Background: Extreme temperatures have negative consequences on the environment, ecosystem, and human health. With recent increases in global temperatures, there has been a rise in the burden of heat-related illnesses, with a disproportionate impact on low- and middle-income countries. Effective population-level interventions are critical to a successful public health response. Objective: This scoping review aims to summarize the evidence on the effectiveness of population-level heat-related interventions and serve as a potential guide to the implementation of these interventions. Methods: Studies that evaluated the effectiveness of community-based interventions to mitigate or reduce the impact of extreme heat on heat-related mortality and morbidity were sought by searching four electronic databases. Studies published in the English language and those that had quantifiable, measurable mortality, morbidity or knowledge score outcomes were included. Results: The initial electronic search yielded 2324 articles, and 17 studies were included. Fourteen studies were based in high-income countries (HICs) (Europe, US, Canada) and discussed multiple versions of (1) heat action plans, which included but were not limited to establishing a heat monitoring system, informative campaigns, the mobilization of health care professionals, volunteers, social workers and trained caregivers in the surveillance and management of individuals with known vulnerabilities, or stand-alone (2) education and awareness campaigns. Multi-pronged heat action plans were highly effective in reducing heat-related mortality and morbidity, especially among vulnerable populations such as the elderly and those with chronic conditions. Conclusions: The heat action plans covered in these studies have shown promising results in reducing heat-related mortality and morbidity and have included instituting early warning systems, building local capacity to identify, prevent or treat and manage heat-related illnesses, and disseminating information. Nevertheless, they need to be cost-effective, easy to maintain, ideally should not rely on a mass effort from people and should be specifically structured to meet the local needs and resources of the community. Full article
(This article belongs to the Special Issue Working with Communities to Promote Health)
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Other

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Case Report
Bridging Knowledge Systems: A Community-Participatory Approach to EcoHealth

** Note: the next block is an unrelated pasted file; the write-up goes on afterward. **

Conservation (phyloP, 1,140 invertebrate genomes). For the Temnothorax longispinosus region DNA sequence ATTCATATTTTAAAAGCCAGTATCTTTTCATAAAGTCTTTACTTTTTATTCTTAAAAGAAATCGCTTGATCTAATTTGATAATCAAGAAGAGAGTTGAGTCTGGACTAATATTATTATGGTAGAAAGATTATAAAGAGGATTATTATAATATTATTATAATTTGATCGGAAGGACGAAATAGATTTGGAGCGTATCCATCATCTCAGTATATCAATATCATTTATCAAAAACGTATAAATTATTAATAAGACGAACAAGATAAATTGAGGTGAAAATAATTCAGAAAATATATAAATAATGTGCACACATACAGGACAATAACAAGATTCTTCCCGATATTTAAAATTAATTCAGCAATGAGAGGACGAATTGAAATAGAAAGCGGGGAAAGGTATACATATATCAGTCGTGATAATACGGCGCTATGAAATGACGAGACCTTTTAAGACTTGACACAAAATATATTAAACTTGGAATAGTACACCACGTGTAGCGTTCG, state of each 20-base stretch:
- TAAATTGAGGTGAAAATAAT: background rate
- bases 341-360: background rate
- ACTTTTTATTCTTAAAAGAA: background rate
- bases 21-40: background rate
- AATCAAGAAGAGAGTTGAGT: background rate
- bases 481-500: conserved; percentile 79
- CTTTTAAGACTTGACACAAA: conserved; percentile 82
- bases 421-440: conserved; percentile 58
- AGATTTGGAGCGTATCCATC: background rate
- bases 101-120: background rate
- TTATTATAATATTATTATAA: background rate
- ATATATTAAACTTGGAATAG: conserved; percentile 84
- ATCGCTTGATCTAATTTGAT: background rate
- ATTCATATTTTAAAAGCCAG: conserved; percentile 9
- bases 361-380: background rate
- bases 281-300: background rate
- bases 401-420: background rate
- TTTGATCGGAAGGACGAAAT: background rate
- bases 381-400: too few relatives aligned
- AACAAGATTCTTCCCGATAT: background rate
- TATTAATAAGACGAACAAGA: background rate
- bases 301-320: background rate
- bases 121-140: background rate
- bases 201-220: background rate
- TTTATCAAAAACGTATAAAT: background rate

Int. J. Environ. Res. Public Health 2021, 18(23), 12437; https://doi.org/10.3390/ijerph182312437 - 26 Nov 2021
Viewed by 369
Abstract
Earth’s life-supporting ecosystems are integral to human and planetary health. Ecosystem services connect ecosystem functions to human wellbeing. The complex, multifaceted socio-ecological challenges of ecosystem decline necessitate a transdisciplinary approach, including the active and meaningful engagement and participation of local communities. Communities uniquely [...] Read more.
Earth’s life-supporting ecosystems are integral to human and planetary health. Ecosystem services connect ecosystem functions to human wellbeing. The complex, multifaceted socio-ecological challenges of ecosystem decline necessitate a transdisciplinary approach, including the active and meaningful engagement and participation of local communities. Communities uniquely possess expert local knowledge, which, when integrated into policy development and community planning, has the potential to enhance and sustain ecosystem benefits for health and wellbeing. Community-informed mapping tools provide an opportunity for integrating science, policy, and public participation in data collection. However, there is a dearth of community-informed mapping tools demonstrating the interconnection of the ecological and social determinants of health at a place-based level. This paper presents a study that employs a community-based participatory research approach to mapping local knowledge systems on EcoHealth. The study seeks to develop a community mapping tool for shared dialogue and decision-making on EcoHealth between local communities and policymakers. The participatory research methods used to explore community awareness and knowledge regarding ecosystem services, health, and sustainability in the local area are described. The process of co-producing a Community EcoHealth Toolkit, based on the integration of different knowledge systems into local policy and planning, is discussed. Full article